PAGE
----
Mike Tyson – From Boxing's Mauling Menace to a Lion in Winter


On November 22, 1986, when he was just 20 years old, Mike Tyson became the youngest heavyweight champion in boxing history, a record he still holds. The bout against 32-year-old Trevor Berbick only took 5 minutes and 35 seconds. 

Tyson didn’t look like most other heavyweights. He was 5’11” and carried his 218 pounds on a solid, squat frame. But his “peekaboo” style of boxing (with his fists held up close around the sides of his face), along with his aggressiveness, quick footwork, and technique of bobbing and weaving around the ring, created an almost impenetrable wall against his opponents. His trainer once called his incredibly hard punches “pineapples.”

Tyson’s win changed the record books, putting him in the place that had been held by Floyd Patterson since 1956. That’s when the 21-year-old Patterson, the “Gentleman of Boxing,” described as being so cool he was “like ice in a glass,” beat 40-something Archie Moore. 

When the young Tyson walked into the ring that November night at the Hilton Hotel in Las Vegas, he was already a champion. He had won every one of the 27 matches in his professional career.

However, Berbick wasn’t going to give in to the intimidation Tyson was trying to serve up. Instead of trying to bob and weave, out-flank, or out-strategize his much-younger opponent, Berbick simply stood there. He told the media later that he just wanted to show the fans he could take it. 

By the end of the first round, Berbick—a “mediocre” heavyweight, as many sports journalists have characterized him—was still standing after the relentless pummeling delivered by “Iron Mike.” But it was already apparent that the older boxer was out-classed and outmatched.

In the second round, Tyson kept up the relentless pounding, then used his right hand to drive Berbick down. Berbick managed to get back up, but Tyson’s mean left hook knocked him down once more. This time, it took him three tries to stagger to his feet. It was obvious Berbick wouldn’t be able to continue. The ref ended his agony at the 2:35 mark, and Tyson’s victory entered boxing history.

A troubled teen finds his calling

Mike Tyson was born Michael Gerald Tyson in Brooklyn in 1966. A bullied child, he became a troubled kid, got involved with gangs, and ended up in reform school by age 12. By his early teens, he’d already been arrested dozens of times. 

In reform school, he met a social worker who loved boxing and saw something special in the combative young man. He sent Tyson on to work with a highly respected trainer named Constantine “Cus” D’Amato, who also became his legal guardian and had previously worked with Floyd Patterson. While still an amateur, Tyson built up an impressive record of 24 wins against three losses. In 1985, at age 18, he turned pro.

After defeating Berbick for the World Boxing Council title, Tyson beat James Smith and Tony Tucker in 1987 to earn heavyweight belts from the World Boxing Association and the International Boxing Federation. In 1988 he knocked out Larry Holmes, Tony Tubbs, and Michael Spinks to become lineal heavyweight champ, and his streak continued through 1989.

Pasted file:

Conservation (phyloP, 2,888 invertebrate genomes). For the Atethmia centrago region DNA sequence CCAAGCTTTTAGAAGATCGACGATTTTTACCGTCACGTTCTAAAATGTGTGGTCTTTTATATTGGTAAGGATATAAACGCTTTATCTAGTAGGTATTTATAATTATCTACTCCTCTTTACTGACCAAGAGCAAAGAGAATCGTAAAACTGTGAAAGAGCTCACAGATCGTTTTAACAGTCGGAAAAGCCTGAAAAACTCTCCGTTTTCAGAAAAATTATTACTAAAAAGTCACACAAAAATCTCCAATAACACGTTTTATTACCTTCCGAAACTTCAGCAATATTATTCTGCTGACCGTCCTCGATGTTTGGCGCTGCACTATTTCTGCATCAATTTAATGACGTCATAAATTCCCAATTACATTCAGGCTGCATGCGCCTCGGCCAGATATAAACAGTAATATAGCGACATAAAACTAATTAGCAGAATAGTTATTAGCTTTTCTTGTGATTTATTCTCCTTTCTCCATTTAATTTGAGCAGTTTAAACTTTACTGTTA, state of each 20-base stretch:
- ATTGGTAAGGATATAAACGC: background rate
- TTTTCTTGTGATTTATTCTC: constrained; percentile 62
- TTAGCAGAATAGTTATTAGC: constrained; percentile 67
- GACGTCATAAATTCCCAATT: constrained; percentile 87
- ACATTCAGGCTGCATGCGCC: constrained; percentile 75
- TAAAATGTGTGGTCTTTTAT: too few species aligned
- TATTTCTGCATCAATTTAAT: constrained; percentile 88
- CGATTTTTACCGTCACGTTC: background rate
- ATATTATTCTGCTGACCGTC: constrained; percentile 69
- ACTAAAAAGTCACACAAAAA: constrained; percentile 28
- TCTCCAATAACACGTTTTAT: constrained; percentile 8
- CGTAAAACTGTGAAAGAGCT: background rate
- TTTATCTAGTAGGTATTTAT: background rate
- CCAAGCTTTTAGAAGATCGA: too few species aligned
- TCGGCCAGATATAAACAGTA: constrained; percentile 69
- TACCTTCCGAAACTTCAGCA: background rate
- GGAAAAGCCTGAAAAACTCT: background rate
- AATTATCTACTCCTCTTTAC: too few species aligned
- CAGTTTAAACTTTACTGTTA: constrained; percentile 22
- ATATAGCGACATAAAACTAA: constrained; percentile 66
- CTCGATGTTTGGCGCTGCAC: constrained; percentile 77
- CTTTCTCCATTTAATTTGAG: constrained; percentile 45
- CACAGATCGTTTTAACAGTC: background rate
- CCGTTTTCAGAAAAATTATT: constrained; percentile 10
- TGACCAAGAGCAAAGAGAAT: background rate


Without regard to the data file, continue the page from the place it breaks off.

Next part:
Over the 58 matches of his career, Tyson won 50, almost all with a KO. In 2011 the International Boxing Hall of Fame inducted him into its ranks.

Demons and loss

Tyson finally lost his title in a shocking upset to Buster Douglas on February 11, 1990, in the Tokyo Dome. Douglas scored a technical KO in round 9. 

After three years in prison, Tyson emerged back into the ring in 1996. He regained two of his titles, then fought two-time heavyweight champ Evander Holyfield. Tyson saw the second loss of his career as a pro fighter when Holyfield delivered a technical KO in the 11th round. Their rematch in June 1997 led to another instance of brutality from Tyson, who lost his boxing license after biting Holyfield’s ears. 

Relicensed, Tyson returned to the ring in 1999, dogged by more violence-fueled scandals. He was sentenced to a year’s imprisonment after he entered a plea of “no contest” to attacking two elderly men after a car accident. He injured a referee in 2000, had a win declared a no contest due to his positive test result for marijuana, and came under fire for hateful, bizarre comments directed at Lennox Lewis, the British champion, whom he also bit at a press conference. In 2002 Lewis knocked out Tyson in the eighth round. 

Tyson won the final game of his career in 2003, endured bankruptcy, and retired in 2005. 

The second act of “The Baddest Man on the Planet”

Fifteen years later, Tyson announced his return to the ring, going into a heavily promoted, lucrative exhibition match against Roy Jones, Jr. There was little drama, with both men—their combined age exceeding 100—not taking the fight as aggressively as they would have in their heyday. We saw a little of Tyson’s classic left hook as he seemed to wear Jones out. The judges in the eight-round match declared a draw.

At the close of 2021, promoters were hyping a February 2022 rematch between Tyson and Lewis that has yet to take place. But Tyson remains in the news. He started a podcast, HotBoxin’ with Mike Tyson, as well as a number of business ventures.

He made other headlines early in 2022 when he stopped an armed man threatening people in a Hollywood comedy club. As captured on viral video, this “Baddest Man on the Planet” kept a Buddha-like calm as he talked the agitated man down, preventing possible bloodshed, and embraced the would-be assailant afterward. 

Many fans see maturity in the older Tyson, who doesn’t often project the untamed menace of his youth.